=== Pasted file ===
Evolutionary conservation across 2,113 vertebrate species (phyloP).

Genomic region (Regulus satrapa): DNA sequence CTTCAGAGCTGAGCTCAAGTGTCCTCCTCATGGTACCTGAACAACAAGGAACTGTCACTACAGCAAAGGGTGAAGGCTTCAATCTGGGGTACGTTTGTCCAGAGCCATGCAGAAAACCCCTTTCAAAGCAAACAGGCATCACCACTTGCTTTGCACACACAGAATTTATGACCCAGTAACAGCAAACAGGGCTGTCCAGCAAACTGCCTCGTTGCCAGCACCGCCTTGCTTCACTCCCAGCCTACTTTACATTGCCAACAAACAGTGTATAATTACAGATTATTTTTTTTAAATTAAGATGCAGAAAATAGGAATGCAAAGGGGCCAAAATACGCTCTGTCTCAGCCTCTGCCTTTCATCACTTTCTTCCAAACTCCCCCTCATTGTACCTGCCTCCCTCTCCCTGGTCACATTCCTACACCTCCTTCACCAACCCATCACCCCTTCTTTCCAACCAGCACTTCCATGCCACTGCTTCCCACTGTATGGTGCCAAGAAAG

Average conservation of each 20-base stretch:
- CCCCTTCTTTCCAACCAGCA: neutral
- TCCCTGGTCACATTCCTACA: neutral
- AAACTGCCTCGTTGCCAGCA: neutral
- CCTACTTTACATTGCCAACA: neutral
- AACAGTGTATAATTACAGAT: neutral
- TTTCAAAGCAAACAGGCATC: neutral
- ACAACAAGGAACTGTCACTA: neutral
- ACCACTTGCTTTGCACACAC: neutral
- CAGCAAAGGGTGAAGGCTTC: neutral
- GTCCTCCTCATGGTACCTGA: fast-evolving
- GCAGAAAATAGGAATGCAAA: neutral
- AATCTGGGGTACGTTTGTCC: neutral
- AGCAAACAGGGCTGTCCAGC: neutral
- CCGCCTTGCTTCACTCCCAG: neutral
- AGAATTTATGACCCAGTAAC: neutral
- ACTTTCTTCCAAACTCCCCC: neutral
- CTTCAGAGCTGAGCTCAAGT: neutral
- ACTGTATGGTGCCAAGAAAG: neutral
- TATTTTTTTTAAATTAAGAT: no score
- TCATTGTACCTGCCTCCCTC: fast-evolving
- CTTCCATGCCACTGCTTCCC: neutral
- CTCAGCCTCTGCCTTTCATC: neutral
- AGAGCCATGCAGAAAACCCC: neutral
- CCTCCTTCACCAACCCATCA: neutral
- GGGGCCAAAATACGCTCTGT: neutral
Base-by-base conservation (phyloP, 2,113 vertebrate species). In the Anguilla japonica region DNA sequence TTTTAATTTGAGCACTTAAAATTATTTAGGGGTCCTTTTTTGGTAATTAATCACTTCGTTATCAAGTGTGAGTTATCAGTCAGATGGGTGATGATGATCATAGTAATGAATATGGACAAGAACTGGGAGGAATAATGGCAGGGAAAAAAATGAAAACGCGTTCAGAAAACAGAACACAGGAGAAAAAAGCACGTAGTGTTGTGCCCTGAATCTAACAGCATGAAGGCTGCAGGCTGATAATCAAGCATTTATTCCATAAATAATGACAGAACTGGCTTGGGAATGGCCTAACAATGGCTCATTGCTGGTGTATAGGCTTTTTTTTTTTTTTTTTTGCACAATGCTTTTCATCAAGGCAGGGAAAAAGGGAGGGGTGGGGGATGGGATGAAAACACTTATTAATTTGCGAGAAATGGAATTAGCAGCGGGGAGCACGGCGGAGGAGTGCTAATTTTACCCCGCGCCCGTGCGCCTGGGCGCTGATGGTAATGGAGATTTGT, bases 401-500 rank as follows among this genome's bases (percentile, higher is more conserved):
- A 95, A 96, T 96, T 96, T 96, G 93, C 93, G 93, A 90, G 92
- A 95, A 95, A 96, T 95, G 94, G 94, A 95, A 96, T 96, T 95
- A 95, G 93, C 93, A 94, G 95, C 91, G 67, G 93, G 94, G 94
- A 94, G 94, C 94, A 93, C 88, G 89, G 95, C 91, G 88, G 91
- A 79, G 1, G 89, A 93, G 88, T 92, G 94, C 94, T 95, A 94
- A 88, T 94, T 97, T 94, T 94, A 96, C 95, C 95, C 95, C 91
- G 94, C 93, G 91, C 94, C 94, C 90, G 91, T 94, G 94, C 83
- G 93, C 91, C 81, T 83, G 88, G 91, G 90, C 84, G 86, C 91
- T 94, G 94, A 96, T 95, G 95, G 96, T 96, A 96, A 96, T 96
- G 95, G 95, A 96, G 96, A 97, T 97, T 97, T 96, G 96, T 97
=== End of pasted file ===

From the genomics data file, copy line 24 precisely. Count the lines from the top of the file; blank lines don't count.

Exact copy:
- CTTCCATGCCACTGCTTCCC: neutral